Recently, Nautilus International worked to raise awareness of the deplorable conditions seafarers had to suffer onboard a Turkish ship detained in the UK port of Runcorn. The crew, who were being paid wages as low as US$0.85 an hour, had to endure a cockroach infestation onboard with no fresh food and were found to be owed almost US$74,000 in back pay following checks by Nautilus/ITF inspector Tommy Molloy. Nautilus International, which represents 22,000 maritime professionals at sea and ashore, together with the ITF lodged protests with the ship’s Turkish owners and the Panama ship registry over the shocking conditions onboard the 1,596gt general cargo ship Seccadi.

As a result, the Maritime and Coastguard Agency (MCA) and the UK Border Force detained the vessel for a number of health and safety violations directly related to the sub-standard conditions onboard. After the expiration of the crew’s leave of stay, they had effectively become illegal workers with no protections and faced deportation. The combined efforts of the Nautilus/ITF Inspector, the MCA and the UK Border Force finally resulted in payment of owed wages and the repatriation of the seafarers to their homes following lengthy prevarication by the vessel’s operator, Voda Shipping of Turkey.

To counter the profiteering at the expense of seafarers, Nautilus International is raising awareness to politicians and the general public with regards to the prevalence of modern slavery in the shipping industry.

The Modern Slavery Act, which came into law in 2015, was introduced to protect those held in slavery or servitude and saw the maximum jail term for traffickers rise from 14 years to life. Despite new powers enabling the Police, the Border Force and the National Crime Agency to board and search vessels, Nautilus has identified the exploitation of individuals, mainly of South and South East Asian origin, and profiteering by certain ship-owners continues.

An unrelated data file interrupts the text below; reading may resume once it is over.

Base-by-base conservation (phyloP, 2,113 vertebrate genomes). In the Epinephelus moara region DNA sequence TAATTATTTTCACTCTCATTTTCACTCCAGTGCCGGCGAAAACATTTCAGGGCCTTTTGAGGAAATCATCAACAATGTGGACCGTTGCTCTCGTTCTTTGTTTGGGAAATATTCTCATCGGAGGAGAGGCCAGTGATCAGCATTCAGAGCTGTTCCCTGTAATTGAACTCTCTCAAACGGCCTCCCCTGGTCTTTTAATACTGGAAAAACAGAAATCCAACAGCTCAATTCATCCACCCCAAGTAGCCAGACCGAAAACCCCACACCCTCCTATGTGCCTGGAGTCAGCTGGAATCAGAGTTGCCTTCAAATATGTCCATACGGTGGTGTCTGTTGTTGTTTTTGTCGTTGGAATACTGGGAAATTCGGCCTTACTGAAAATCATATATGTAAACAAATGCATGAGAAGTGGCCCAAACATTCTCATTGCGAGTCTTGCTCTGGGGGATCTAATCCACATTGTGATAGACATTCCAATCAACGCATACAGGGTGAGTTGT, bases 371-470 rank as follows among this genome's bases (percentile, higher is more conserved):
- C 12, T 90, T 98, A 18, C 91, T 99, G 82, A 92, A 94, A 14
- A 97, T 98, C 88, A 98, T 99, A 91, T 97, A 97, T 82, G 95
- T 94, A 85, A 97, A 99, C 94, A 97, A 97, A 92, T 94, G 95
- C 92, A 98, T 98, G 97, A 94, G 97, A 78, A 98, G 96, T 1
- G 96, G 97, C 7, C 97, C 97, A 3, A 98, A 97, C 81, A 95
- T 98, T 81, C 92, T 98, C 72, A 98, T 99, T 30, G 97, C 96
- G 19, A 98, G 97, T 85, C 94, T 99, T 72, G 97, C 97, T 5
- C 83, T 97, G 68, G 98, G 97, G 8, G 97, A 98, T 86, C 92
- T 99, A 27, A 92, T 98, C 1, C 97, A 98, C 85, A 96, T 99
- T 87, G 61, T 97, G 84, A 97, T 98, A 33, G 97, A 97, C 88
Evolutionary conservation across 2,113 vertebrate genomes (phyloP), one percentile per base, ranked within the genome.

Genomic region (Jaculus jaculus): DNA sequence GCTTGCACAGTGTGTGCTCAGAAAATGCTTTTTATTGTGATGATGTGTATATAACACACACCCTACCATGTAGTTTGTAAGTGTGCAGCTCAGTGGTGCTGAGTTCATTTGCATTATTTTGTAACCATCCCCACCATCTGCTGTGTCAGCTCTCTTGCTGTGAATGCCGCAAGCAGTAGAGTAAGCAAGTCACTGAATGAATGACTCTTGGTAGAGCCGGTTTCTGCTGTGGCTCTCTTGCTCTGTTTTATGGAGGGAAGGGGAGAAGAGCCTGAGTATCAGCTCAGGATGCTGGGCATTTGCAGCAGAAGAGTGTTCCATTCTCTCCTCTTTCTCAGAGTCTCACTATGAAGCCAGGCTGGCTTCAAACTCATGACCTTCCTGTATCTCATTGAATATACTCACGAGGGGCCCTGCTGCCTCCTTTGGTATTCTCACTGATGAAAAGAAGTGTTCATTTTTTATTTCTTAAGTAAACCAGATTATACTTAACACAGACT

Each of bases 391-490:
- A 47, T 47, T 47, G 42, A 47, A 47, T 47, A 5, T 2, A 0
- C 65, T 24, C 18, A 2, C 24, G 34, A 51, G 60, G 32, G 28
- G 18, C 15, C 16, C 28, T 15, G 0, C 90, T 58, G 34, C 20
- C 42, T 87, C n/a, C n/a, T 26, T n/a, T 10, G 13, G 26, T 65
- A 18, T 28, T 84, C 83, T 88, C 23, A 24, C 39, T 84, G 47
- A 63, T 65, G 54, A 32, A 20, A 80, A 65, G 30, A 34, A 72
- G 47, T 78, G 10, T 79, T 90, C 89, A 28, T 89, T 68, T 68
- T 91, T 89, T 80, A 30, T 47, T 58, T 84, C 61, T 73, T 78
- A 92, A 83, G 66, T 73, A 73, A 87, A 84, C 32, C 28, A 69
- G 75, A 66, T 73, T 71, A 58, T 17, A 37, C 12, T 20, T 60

Nautilus launched its Charter for Jobs at the Union’s UK branch conference in October 2016, a ten point charter calling on the government to level the playing field for seafarers in delivering decent work and training opportunities. Point eight of the charter provides a commitment to lobby the government and industry to apply the National Minimum Wage, the National Living Wage and the Equality Act to all vessels engaged in UK waters.

In the first win for Nautilus’ charter earlier this year, Scotland’s Transport Minister Humza Yousaf instigated plans to ensure foreign seafarers on Seatruck ferries running to Orkney and Shetland were paid at least the UK minimum wage after the Union found some crew were earning as little as £3.66 an hour.

Nautilus general secretary, Mark Dickinson, commented: “We’re calling on the Government to affirm its commitments in tackling modern slavery in the shipping industry. There is an ‘out of sight and out of mind’ attitude towards conditions in some parts of the industry where seafarers are being exploited, but it won’t come as a surprise to those working in the industry that these practices are happening. Despite the Modern Slavery Act and international legislation, we’re finding that some shipowners are continuing to profiteer at the expense of crew. In many cases, seafarers are disposable, treated as a commodity rather than human beings. They’re being paid cents per hour, when they’re lucky enough to get paid. Twinned with this, we regard the lack of food or repatriation provided is an abhorrent example of slavery in modern day Britain”.

The Nautilus/ITF inspector who boarded the ship, Tommy Molloy comments: “It’s true that not all cases of non-payment of wages will be considered to be modern day slavery. However, when a seafarer has paid USD$5,000 to secure the job in the first place, on USD$250 per month, doesn’t get paid that wage for many months and is abandoned without food, then the connection with modern day slavery is self-evident. In working with the MCA and UK Border Force, we were eventually able to resolve matters for the crew in this case and whenever we discover such situations we will continue to expose them and work with any of the authorities to have them dealt with”.

To view Nautilus International’s Charter for Jobs in full, please visit: nautilusint.org/en/what-we-say/strategic-campaigns/jobs-skills-and-the-future/charter-for-jobs/